Home prices are expected to decline slightly this year before growing again in earnest in 2024.
“We had been among the more bullish outlooks for this year for home prices, and we've taken our home price growth forecast and revised it so we expect home prices to slip for the year, but less than 1%,” Danielle Hale, Realtor.com’s chief economist, told Yahoo Finance Live (video above).
“We'll start to see home prices rebound more convincingly in 2024,” she added.
Still, the pace of growth will be nothing like sellers or buyers have seen in a while. A normal pace, that is.
For instance, 117 economists and housing experts polled by Zillow expect home prices to increase at an annual rate of 3.5% until 2027 after bottoming out this year. That would be a more stabilized trend last seen in the 1990s before the housing boom and bust of the 2000s and follows the rapid run-up in housing values during the pandemic.
“A return to more normal growth would be welcome after the rollercoaster ride that home prices have been on lately,” Jeff Tucker, Zillow’s senior economist, said in the survey release.
Return to normal growth
The annual return on single-family homes reached nearly 13% between 2021 and 2022 — with the median US single-family home selling at $373,700 in June of 2021 and $420,900 in June 2022, according to data tracked by the National Association of Realtors.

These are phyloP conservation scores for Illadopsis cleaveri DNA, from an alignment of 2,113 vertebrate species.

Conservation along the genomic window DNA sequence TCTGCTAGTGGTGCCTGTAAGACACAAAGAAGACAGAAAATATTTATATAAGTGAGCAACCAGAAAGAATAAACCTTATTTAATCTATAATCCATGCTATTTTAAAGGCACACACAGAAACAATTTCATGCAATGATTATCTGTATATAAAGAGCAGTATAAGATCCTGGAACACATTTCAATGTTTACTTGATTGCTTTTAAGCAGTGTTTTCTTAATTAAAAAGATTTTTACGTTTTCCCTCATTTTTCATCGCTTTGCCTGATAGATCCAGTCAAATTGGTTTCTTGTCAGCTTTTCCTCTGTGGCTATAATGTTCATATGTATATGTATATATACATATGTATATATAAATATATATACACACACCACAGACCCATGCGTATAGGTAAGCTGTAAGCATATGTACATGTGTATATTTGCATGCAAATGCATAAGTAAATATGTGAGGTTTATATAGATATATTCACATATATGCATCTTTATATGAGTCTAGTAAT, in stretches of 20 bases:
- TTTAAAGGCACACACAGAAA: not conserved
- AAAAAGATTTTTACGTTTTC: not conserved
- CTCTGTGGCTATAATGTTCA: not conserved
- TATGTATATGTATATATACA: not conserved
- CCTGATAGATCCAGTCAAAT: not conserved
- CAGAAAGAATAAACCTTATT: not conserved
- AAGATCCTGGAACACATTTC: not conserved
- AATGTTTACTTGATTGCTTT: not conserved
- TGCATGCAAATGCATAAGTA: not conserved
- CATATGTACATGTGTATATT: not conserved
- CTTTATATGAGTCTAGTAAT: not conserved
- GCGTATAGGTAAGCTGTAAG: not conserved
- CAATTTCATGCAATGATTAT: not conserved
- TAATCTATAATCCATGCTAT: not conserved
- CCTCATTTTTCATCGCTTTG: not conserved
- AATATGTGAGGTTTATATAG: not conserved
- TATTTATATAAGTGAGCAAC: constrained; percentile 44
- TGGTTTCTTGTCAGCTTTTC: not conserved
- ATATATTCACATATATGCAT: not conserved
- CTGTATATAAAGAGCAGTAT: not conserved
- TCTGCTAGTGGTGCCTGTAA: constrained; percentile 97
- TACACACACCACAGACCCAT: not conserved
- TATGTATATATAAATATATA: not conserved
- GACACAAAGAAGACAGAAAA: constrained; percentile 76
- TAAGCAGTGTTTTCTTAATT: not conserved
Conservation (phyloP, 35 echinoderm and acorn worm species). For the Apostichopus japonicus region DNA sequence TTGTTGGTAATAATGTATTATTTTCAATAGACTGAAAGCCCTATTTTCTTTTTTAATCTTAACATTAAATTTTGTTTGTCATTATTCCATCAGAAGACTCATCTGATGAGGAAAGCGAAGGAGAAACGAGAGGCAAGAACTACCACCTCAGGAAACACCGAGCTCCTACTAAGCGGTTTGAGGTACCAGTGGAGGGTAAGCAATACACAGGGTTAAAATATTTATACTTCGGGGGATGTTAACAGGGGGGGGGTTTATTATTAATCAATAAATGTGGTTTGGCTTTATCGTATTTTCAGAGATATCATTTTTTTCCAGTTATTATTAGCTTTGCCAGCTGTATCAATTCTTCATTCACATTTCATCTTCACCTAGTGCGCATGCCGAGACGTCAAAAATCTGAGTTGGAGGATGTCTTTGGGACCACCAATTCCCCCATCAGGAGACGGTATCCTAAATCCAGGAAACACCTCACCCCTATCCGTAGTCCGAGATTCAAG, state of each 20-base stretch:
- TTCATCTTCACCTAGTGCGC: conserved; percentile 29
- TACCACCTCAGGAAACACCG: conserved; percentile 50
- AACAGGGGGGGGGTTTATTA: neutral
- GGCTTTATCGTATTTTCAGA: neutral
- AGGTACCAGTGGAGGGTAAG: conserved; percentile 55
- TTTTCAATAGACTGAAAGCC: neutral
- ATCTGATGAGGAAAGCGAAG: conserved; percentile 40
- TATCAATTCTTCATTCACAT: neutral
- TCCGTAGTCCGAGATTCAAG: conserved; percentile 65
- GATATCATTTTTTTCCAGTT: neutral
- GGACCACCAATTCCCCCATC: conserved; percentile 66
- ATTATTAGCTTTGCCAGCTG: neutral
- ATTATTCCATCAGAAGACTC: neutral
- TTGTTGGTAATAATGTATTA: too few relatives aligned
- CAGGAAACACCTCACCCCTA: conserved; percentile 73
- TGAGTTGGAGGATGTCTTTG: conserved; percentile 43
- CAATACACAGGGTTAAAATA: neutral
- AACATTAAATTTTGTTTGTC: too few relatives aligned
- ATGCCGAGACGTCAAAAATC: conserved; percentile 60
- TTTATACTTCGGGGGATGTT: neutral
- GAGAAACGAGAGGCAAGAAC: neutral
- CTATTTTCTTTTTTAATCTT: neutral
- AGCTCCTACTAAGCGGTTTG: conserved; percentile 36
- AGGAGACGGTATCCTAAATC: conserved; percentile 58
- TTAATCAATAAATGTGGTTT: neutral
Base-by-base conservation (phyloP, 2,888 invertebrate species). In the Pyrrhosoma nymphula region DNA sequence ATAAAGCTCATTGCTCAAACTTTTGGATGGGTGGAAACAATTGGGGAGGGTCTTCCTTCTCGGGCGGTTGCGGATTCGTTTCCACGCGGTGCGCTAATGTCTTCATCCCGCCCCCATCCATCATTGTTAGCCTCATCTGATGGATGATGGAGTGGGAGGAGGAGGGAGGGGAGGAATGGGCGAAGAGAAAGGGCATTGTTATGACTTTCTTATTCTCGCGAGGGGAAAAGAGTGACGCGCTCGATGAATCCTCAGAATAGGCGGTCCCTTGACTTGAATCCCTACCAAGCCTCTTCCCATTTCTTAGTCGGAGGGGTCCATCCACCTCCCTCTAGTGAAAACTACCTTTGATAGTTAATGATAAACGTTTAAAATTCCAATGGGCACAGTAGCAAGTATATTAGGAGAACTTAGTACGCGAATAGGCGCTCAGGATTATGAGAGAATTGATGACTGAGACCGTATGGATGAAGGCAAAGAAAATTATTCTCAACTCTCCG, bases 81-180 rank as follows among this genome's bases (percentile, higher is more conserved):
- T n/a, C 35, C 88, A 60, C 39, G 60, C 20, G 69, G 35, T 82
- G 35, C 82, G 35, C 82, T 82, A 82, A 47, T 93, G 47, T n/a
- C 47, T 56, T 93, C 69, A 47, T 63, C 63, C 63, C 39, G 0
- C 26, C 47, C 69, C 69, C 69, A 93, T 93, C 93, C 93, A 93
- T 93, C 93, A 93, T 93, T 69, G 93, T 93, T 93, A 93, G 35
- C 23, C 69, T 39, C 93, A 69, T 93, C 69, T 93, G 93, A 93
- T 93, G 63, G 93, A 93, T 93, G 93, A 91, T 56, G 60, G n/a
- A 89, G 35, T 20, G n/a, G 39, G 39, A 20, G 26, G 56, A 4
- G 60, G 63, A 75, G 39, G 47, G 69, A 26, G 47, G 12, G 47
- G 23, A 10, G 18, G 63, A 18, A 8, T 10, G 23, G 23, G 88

That’s a sharp contrast to so-called normal growth. For instance, the median price of a single-family home grew 63.5% from $85,400 in 1987 to $139,600 in 2000, or an average annual increase of 4.8% over those 13 years, according to data provided by the National Association of Realtors.
Although housing prices are declining versus last year, they have been up month over month for the last three months. For instance, the latest S&P CoreLogic Case-Shiller US National Home price index showed prices dropped 0.2% annually in April but increased by 0.5% compared with March.
Much of that increase is because of an imbalance in supply and demand. The number of previously owned homes on the market was at a record low in May, which helps to keep prices elevated, according to the National Association of Realtors.
Buyers are also turning to new homes — but with price still in mind.
“There is one piece of information from the new home sales data that suggests that it's not that buyers are interested in everything, they're interested in affordable homes,” Hale said. “And so if you look at the price distribution of homes that were sold in the new home sales data, you see an increasing share of homes were sold under the $300,000 price point. So buyers are out there and most interested in homes at that affordable price point.”
Buyers may find better deals later this year. Hale expects those price increases seen in spring and summer to slow as the most popular time for homebuying winds down.
“There's a strong seasonal pattern in the housing market. We tend to see the highest prices of the year in the summer and the lowest prices of the year in fall and winter. So that trend is happening,” she said. “I expect that we will see the usual cooling-off that we see in the fall.”
Rebecca Chen is a reporter for Yahoo Finance and previously worked as an investment tax certified public accountant (CPA).